THE LIVING AREA The living area of the landscape is an extension of the living area of the home. Make it a personal design that reflects the habits, needs, and desires of the family. Define living areas more closely than the other landscape areas by creating and emphasizing the walls, ceilings, floors, and windows of the outdoor room you design. Plan for and utilize focal points carefully. Focal points may include selected trees or shrubs, garden structures, a piece of statuary, a fountain or a picturesque view. The focal points are the windows of the outdoor room.
The floor of the outdoor room is generally turf although ground covers are becoming more popular. Paving surfaces of many kinds including those used in patios and decks and ground covers are part of these floors. The walls are any structures and plant materials that form the borders of the living area. The first walls are usually fences but as landscapes grow and mature fences are enhanced and supplemented by plants. Plant walls become higher and more natural and create beautiful, appealing living areas.
The ceiling of the outdoor room is mostly sky but the sky is softened, blended and supplemented by the overhead canopy of patio covers and tree branches. The windows are the views that we frame and enhance. Plant materials also serve as curtains for areas that are best screened from view.
Consider the needs and desires of the entire family before designing the living area. Include recreational equipment, outdoor relaxation and cooking areas and specialty gardens such as water features or rock gardens.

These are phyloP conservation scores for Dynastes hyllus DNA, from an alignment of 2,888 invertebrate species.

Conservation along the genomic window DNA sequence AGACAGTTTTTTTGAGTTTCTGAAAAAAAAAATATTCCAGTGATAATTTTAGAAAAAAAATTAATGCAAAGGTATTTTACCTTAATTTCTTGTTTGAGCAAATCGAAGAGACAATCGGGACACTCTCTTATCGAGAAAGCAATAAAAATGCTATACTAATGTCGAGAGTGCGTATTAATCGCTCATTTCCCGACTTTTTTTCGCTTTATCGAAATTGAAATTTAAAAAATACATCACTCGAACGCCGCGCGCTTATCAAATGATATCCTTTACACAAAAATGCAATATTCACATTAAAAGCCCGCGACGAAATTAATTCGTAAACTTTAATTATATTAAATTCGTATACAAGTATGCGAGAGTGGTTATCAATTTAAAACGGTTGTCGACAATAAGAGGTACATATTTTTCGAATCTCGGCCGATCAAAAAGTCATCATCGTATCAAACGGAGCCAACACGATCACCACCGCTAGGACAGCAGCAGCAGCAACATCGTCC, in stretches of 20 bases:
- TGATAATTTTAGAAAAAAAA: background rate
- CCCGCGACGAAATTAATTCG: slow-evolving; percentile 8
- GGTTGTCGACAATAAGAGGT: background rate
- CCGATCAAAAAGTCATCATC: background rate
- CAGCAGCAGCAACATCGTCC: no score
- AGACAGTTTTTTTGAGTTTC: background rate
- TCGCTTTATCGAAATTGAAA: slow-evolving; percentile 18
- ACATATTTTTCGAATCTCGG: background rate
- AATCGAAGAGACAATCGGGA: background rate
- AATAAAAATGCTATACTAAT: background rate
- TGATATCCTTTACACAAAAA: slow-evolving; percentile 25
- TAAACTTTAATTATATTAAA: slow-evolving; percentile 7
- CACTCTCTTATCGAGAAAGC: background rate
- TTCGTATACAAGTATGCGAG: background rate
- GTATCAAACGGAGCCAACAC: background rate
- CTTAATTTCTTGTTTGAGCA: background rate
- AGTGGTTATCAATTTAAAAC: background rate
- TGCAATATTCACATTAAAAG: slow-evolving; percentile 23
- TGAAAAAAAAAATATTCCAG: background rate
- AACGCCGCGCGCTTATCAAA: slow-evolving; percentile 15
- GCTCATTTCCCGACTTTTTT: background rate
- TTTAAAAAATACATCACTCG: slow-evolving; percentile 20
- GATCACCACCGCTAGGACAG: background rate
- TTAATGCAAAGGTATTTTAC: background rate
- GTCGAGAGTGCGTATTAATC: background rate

Living areas are dynamic as the ages and interests of families change the gardens can also change. Play equipment and sand boxes are often replaced with decks and flower beds as family interest change.
Save Yourself Time, Work and Money by Designing it Right the First Time
Matt Palmer, Tooele County Extension Agent and Larry Sagers, Regional Horticultural Specialist for Utah State University Extension Services are teaching Home Landscape Design this fall and winter. This eight week class will cover designing your home landscape, drawing your landscape plan and what plants will grow well in Tooele County gardens
When: Classes begin Oct 4 and are held on selected Wednesdays for eight weeks. Meet at the Tooele County Extension Service Auditorium at 151 North Main in Tooele. The Advanced Landscape Design Class is open to those who complete the basic course.
Course Content: The course includes a garden field trip, landscape booklet and CD to help you with your plant selections. Other optional USU publications are available at the class.
Registration: Please preregister for the course so we can have materials available for you. Call the Tooele County Extension Service office at 435-843-2350.
I will also be teaching several series of Home Landscape Design and related classes through Utah State University at Thanksgiving Point. Please call 801-768-4971 or toll-free 1-888-672-6040 ext. 4971 to register. The first series of classes starts on September 12, 2002.